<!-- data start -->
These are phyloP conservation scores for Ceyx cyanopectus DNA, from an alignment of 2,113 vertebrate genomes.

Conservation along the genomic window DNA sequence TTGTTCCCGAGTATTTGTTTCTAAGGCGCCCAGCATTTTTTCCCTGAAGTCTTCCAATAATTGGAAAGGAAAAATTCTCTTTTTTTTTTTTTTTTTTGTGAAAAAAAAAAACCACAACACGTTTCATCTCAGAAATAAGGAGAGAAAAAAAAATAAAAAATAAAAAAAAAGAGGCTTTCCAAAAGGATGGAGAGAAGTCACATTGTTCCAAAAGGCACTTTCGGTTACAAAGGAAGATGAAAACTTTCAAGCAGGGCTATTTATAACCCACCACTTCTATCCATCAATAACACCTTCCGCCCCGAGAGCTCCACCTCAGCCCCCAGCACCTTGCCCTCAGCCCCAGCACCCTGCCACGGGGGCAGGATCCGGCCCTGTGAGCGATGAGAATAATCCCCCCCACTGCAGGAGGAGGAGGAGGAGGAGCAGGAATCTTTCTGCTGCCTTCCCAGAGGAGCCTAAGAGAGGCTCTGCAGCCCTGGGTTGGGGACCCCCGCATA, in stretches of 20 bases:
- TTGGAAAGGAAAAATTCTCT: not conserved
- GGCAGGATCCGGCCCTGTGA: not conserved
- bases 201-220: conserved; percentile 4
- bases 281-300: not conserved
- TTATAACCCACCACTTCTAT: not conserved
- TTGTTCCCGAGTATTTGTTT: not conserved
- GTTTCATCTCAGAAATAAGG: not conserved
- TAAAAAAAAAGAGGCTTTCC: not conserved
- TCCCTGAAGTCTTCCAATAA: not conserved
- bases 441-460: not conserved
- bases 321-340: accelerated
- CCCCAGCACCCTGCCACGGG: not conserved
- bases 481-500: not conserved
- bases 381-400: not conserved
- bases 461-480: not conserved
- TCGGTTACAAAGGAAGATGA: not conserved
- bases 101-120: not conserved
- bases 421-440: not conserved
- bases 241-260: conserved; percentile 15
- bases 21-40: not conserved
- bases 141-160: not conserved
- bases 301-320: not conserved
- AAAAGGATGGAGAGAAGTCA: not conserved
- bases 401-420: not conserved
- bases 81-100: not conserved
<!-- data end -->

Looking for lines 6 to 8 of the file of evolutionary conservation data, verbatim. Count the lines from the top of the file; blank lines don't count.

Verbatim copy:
- bases 281-300: not conserved
- TTATAACCCACCACTTCTAT: not conserved
- TTGTTCCCGAGTATTTGTTT: not conserved